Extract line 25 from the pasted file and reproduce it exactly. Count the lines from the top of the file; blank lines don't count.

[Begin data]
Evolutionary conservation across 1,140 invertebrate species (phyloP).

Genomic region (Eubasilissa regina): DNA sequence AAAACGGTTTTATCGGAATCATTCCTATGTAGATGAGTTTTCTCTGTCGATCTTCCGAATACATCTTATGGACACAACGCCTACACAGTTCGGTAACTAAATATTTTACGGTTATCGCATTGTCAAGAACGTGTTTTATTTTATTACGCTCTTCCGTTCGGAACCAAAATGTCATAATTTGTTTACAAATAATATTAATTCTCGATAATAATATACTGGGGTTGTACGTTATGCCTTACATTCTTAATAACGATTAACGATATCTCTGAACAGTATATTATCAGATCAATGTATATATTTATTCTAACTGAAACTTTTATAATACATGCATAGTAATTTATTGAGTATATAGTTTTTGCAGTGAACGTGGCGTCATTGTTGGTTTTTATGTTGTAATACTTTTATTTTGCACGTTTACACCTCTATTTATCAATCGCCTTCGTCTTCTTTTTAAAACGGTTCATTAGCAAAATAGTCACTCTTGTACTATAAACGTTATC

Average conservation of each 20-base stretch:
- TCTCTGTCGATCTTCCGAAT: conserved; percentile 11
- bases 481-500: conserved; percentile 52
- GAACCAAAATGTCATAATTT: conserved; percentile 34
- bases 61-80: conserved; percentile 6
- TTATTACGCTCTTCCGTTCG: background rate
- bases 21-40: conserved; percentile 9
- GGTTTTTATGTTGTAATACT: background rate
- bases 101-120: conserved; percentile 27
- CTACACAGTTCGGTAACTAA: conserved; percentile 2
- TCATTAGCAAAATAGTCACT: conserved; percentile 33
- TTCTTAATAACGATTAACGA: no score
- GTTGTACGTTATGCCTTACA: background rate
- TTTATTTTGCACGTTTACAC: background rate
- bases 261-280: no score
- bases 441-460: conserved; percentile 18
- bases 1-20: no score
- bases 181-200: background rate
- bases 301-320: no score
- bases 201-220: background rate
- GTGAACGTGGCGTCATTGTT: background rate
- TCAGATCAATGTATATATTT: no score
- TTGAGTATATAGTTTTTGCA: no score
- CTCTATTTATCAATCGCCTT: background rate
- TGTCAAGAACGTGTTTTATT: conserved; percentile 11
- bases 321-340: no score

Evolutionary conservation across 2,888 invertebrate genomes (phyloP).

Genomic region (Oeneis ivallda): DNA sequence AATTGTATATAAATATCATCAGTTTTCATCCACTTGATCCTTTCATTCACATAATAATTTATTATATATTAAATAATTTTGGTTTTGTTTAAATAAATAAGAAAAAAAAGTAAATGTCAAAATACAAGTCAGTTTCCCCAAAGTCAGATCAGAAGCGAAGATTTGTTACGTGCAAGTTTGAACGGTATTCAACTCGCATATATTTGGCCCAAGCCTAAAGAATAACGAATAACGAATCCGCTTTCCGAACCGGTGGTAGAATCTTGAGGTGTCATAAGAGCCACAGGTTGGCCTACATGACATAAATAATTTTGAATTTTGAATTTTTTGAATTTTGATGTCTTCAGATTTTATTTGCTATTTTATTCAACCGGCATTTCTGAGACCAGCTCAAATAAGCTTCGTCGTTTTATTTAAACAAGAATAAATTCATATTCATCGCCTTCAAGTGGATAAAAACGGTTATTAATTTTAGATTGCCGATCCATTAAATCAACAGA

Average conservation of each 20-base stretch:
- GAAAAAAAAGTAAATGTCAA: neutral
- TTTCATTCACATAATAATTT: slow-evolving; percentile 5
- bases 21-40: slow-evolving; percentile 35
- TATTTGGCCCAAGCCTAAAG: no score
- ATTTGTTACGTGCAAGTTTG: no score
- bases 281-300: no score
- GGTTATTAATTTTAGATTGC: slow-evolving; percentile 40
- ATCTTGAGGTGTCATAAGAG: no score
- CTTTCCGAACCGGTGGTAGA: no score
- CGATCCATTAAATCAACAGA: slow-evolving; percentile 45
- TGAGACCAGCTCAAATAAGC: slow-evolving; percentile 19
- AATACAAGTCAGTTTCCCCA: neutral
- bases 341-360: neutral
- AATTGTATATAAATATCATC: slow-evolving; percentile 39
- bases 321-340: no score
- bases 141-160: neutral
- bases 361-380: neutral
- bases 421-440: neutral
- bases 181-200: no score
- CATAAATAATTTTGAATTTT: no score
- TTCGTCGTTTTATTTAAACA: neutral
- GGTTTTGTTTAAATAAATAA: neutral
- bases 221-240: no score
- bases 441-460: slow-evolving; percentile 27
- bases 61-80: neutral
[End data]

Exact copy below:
- TTGAGTATATAGTTTTTGCA: no score